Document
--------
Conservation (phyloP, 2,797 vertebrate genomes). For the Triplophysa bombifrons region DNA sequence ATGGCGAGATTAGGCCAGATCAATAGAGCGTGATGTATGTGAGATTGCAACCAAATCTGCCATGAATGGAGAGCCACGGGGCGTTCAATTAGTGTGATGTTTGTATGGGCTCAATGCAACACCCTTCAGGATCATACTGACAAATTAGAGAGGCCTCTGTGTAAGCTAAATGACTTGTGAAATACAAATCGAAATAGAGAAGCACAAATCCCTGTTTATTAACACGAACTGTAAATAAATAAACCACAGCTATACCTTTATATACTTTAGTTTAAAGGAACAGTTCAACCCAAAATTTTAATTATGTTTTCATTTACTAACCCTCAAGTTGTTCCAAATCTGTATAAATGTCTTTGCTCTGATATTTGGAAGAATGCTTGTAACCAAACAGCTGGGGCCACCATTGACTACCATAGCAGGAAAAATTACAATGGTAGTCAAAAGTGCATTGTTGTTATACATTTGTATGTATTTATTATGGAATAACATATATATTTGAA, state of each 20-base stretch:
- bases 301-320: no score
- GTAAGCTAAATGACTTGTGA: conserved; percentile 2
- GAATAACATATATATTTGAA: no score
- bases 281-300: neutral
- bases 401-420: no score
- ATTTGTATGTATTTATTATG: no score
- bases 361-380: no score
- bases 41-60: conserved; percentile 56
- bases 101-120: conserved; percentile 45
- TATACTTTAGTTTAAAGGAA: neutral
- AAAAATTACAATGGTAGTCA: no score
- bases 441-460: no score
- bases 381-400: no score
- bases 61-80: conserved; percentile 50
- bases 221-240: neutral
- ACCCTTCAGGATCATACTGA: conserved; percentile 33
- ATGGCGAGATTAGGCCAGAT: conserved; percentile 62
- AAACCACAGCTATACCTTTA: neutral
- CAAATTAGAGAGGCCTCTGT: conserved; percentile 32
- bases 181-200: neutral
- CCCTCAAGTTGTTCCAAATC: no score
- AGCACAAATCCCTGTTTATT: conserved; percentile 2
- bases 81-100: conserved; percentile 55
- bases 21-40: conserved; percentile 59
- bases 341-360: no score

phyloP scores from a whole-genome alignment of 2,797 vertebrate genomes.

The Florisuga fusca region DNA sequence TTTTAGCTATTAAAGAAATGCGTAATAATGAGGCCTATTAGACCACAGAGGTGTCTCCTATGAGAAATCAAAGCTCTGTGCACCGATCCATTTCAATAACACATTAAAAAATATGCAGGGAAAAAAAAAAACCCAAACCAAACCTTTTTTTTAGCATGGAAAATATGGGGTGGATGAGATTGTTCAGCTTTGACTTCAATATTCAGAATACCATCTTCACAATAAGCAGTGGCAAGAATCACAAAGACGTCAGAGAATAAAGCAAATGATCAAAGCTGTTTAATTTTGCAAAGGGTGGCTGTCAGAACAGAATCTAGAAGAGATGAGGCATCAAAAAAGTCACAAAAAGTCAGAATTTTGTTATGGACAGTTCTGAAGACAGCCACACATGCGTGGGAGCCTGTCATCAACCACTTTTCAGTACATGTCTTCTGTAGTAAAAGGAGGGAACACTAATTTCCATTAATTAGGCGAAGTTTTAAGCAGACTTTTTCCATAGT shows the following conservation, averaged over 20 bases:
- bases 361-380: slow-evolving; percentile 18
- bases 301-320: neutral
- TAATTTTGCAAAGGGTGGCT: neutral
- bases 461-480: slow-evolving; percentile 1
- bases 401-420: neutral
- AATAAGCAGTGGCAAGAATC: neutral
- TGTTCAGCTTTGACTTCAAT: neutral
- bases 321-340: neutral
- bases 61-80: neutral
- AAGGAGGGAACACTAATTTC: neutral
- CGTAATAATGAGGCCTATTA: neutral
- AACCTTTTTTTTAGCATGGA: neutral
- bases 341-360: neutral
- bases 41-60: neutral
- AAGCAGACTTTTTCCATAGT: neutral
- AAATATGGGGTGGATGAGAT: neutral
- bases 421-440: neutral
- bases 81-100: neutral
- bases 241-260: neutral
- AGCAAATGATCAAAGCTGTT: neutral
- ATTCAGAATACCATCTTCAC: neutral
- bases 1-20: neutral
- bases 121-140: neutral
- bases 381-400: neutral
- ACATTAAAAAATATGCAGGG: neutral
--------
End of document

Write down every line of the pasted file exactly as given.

Conservation (phyloP, 2,797 vertebrate genomes). For the Triplophysa bombifrons region DNA sequence ATGGCGAGATTAGGCCAGATCAATAGAGCGTGATGTATGTGAGATTGCAACCAAATCTGCCATGAATGGAGAGCCACGGGGCGTTCAATTAGTGTGATGTTTGTATGGGCTCAATGCAACACCCTTCAGGATCATACTGACAAATTAGAGAGGCCTCTGTGTAAGCTAAATGACTTGTGAAATACAAATCGAAATAGAGAAGCACAAATCCCTGTTTATTAACACGAACTGTAAATAAATAAACCACAGCTATACCTTTATATACTTTAGTTTAAAGGAACAGTTCAACCCAAAATTTTAATTATGTTTTCATTTACTAACCCTCAAGTTGTTCCAAATCTGTATAAATGTCTTTGCTCTGATATTTGGAAGAATGCTTGTAACCAAACAGCTGGGGCCACCATTGACTACCATAGCAGGAAAAATTACAATGGTAGTCAAAAGTGCATTGTTGTTATACATTTGTATGTATTTATTATGGAATAACATATATATTTGAA, state of each 20-base stretch:
- bases 301-320: no score
- GTAAGCTAAATGACTTGTGA: conserved; percentile 2
- GAATAACATATATATTTGAA: no score
- bases 281-300: neutral
- bases 401-420: no score
- ATTTGTATGTATTTATTATG: no score
- bases 361-380: no score
- bases 41-60: conserved; percentile 56
- bases 101-120: conserved; percentile 45
- TATACTTTAGTTTAAAGGAA: neutral
- AAAAATTACAATGGTAGTCA: no score
- bases 441-460: no score
- bases 381-400: no score
- bases 61-80: conserved; percentile 50
- bases 221-240: neutral
- ACCCTTCAGGATCATACTGA: conserved; percentile 33
- ATGGCGAGATTAGGCCAGAT: conserved; percentile 62
- AAACCACAGCTATACCTTTA: neutral
- CAAATTAGAGAGGCCTCTGT: conserved; percentile 32
- bases 181-200: neutral
- CCCTCAAGTTGTTCCAAATC: no score
- AGCACAAATCCCTGTTTATT: conserved; percentile 2
- bases 81-100: conserved; percentile 55
- bases 21-40: conserved; percentile 59
- bases 341-360: no score

phyloP scores from a whole-genome alignment of 2,797 vertebrate genomes.

The Florisuga fusca region DNA sequence TTTTAGCTATTAAAGAAATGCGTAATAATGAGGCCTATTAGACCACAGAGGTGTCTCCTATGAGAAATCAAAGCTCTGTGCACCGATCCATTTCAATAACACATTAAAAAATATGCAGGGAAAAAAAAAAACCCAAACCAAACCTTTTTTTTAGCATGGAAAATATGGGGTGGATGAGATTGTTCAGCTTTGACTTCAATATTCAGAATACCATCTTCACAATAAGCAGTGGCAAGAATCACAAAGACGTCAGAGAATAAAGCAAATGATCAAAGCTGTTTAATTTTGCAAAGGGTGGCTGTCAGAACAGAATCTAGAAGAGATGAGGCATCAAAAAAGTCACAAAAAGTCAGAATTTTGTTATGGACAGTTCTGAAGACAGCCACACATGCGTGGGAGCCTGTCATCAACCACTTTTCAGTACATGTCTTCTGTAGTAAAAGGAGGGAACACTAATTTCCATTAATTAGGCGAAGTTTTAAGCAGACTTTTTCCATAGT shows the following conservation, averaged over 20 bases:
- bases 361-380: slow-evolving; percentile 18
- bases 301-320: neutral
- TAATTTTGCAAAGGGTGGCT: neutral
- bases 461-480: slow-evolving; percentile 1
- bases 401-420: neutral
- AATAAGCAGTGGCAAGAATC: neutral
- TGTTCAGCTTTGACTTCAAT: neutral
- bases 321-340: neutral
- bases 61-80: neutral
- AAGGAGGGAACACTAATTTC: neutral
- CGTAATAATGAGGCCTATTA: neutral
- AACCTTTTTTTTAGCATGGA: neutral
- bases 341-360: neutral
- bases 41-60: neutral
- AAGCAGACTTTTTCCATAGT: neutral
- AAATATGGGGTGGATGAGAT: neutral
- bases 421-440: neutral
- bases 81-100: neutral
- bases 241-260: neutral
- AGCAAATGATCAAAGCTGTT: neutral
- ATTCAGAATACCATCTTCAC: neutral
- bases 1-20: neutral
- bases 121-140: neutral
- bases 381-400: neutral
- ACATTAAAAAATATGCAGGG: neutral